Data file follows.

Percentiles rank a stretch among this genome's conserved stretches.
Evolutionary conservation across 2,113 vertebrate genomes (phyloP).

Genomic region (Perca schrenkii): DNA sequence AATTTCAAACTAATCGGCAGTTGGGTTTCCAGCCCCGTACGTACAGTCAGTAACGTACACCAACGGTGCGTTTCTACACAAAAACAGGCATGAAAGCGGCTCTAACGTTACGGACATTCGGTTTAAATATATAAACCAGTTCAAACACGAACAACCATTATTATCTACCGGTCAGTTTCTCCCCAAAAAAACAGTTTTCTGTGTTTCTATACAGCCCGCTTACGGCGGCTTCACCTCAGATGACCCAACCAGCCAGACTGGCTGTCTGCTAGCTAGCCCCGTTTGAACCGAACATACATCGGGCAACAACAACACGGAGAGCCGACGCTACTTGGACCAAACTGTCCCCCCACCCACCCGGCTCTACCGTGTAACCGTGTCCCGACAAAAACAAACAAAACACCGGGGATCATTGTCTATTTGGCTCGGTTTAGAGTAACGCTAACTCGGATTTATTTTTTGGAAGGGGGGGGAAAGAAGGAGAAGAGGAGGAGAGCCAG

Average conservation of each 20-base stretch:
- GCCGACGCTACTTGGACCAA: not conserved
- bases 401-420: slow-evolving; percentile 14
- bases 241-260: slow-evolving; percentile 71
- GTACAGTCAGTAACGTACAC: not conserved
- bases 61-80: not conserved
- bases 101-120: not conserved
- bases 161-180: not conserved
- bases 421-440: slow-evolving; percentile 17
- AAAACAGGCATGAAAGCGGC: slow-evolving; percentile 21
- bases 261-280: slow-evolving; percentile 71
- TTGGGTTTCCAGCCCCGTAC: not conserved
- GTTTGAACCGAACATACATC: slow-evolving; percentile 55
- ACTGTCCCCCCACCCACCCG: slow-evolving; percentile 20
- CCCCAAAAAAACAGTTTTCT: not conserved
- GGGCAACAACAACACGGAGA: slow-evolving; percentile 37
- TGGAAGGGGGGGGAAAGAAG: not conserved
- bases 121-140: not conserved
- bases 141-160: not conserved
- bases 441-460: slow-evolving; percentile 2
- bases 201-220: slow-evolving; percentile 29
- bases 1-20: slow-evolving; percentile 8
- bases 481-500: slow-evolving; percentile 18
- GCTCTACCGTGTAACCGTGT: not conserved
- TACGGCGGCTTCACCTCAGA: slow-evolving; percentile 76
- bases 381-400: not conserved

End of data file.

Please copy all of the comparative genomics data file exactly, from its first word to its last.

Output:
Percentiles rank a stretch among this genome's conserved stretches.
Evolutionary conservation across 2,113 vertebrate genomes (phyloP).

Genomic region (Perca schrenkii): DNA sequence AATTTCAAACTAATCGGCAGTTGGGTTTCCAGCCCCGTACGTACAGTCAGTAACGTACACCAACGGTGCGTTTCTACACAAAAACAGGCATGAAAGCGGCTCTAACGTTACGGACATTCGGTTTAAATATATAAACCAGTTCAAACACGAACAACCATTATTATCTACCGGTCAGTTTCTCCCCAAAAAAACAGTTTTCTGTGTTTCTATACAGCCCGCTTACGGCGGCTTCACCTCAGATGACCCAACCAGCCAGACTGGCTGTCTGCTAGCTAGCCCCGTTTGAACCGAACATACATCGGGCAACAACAACACGGAGAGCCGACGCTACTTGGACCAAACTGTCCCCCCACCCACCCGGCTCTACCGTGTAACCGTGTCCCGACAAAAACAAACAAAACACCGGGGATCATTGTCTATTTGGCTCGGTTTAGAGTAACGCTAACTCGGATTTATTTTTTGGAAGGGGGGGGAAAGAAGGAGAAGAGGAGGAGAGCCAG

Average conservation of each 20-base stretch:
- GCCGACGCTACTTGGACCAA: not conserved
- bases 401-420: slow-evolving; percentile 14
- bases 241-260: slow-evolving; percentile 71
- GTACAGTCAGTAACGTACAC: not conserved
- bases 61-80: not conserved
- bases 101-120: not conserved
- bases 161-180: not conserved
- bases 421-440: slow-evolving; percentile 17
- AAAACAGGCATGAAAGCGGC: slow-evolving; percentile 21
- bases 261-280: slow-evolving; percentile 71
- TTGGGTTTCCAGCCCCGTAC: not conserved
- GTTTGAACCGAACATACATC: slow-evolving; percentile 55
- ACTGTCCCCCCACCCACCCG: slow-evolving; percentile 20
- CCCCAAAAAAACAGTTTTCT: not conserved
- GGGCAACAACAACACGGAGA: slow-evolving; percentile 37
- TGGAAGGGGGGGGAAAGAAG: not conserved
- bases 121-140: not conserved
- bases 141-160: not conserved
- bases 441-460: slow-evolving; percentile 2
- bases 201-220: slow-evolving; percentile 29
- bases 1-20: slow-evolving; percentile 8
- bases 481-500: slow-evolving; percentile 18
- GCTCTACCGTGTAACCGTGT: not conserved
- TACGGCGGCTTCACCTCAGA: slow-evolving; percentile 76
- bases 381-400: not conserved